Resistance training, medical alarm can help with independent living

Alan Wu

April 6, 2011

Millions of baby boomers around the country are getting ready for their retirement, and for many that means preparing to make their lifestyle and home more age-friendly. One of the most popular ways to do this is to start going to the gym, because exercise is key to staying independent during the golden years.

A new study highlighted the importance of fitness – in particular, resistance training.

"Resistance exercise is a great way to increase lean muscle tissue and strength capacity so that people can function more readily in daily life," said Mark Peterson, a research fellow in the University of Michigan Physical Activity and Exercise Intervention Research Laboratory.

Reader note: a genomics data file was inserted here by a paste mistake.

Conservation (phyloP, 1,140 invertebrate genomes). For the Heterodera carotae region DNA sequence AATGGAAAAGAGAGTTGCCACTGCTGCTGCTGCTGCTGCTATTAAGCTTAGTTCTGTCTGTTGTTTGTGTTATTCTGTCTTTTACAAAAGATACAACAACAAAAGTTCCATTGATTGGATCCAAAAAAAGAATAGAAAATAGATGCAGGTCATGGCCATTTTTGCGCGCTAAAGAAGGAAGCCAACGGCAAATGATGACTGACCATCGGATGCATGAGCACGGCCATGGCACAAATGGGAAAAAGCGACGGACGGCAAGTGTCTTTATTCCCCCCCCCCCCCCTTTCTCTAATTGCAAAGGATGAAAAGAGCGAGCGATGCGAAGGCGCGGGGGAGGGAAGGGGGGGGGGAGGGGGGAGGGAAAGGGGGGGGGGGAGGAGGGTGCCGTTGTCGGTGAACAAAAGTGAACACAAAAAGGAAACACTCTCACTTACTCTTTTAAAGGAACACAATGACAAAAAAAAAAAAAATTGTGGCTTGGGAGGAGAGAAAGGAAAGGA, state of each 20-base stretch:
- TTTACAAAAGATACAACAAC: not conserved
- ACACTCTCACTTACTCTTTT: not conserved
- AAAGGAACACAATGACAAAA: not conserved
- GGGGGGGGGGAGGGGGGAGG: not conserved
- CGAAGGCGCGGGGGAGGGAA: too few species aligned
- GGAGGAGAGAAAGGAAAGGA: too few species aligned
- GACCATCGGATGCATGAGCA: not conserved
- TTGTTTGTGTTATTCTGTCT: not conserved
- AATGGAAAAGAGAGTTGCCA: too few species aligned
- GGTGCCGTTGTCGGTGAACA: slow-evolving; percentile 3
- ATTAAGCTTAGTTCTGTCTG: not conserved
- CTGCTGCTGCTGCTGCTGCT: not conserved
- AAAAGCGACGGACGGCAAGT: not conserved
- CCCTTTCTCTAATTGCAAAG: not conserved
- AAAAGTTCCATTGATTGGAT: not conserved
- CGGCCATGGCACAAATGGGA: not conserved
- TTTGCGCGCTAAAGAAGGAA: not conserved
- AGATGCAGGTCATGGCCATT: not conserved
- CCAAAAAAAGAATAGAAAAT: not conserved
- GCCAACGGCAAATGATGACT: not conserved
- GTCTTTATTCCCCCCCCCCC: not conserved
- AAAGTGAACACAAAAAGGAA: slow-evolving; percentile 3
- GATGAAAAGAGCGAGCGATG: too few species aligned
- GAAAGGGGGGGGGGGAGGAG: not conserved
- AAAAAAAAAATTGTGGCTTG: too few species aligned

He and his team found that staying active can reduce muscle deterioration in elderly adults.

Seniors who are looking to age safely and independently at home may also want to consider investing in a medical alarm. This device can be used to instantly send a personal emergency response message if one suffers an unexpected injury.

It may be possible to lower one's chance of falls by using resistance training, but older adults who have led a relatively sedentary lifestyle should use caution when adopting new exercise techniques.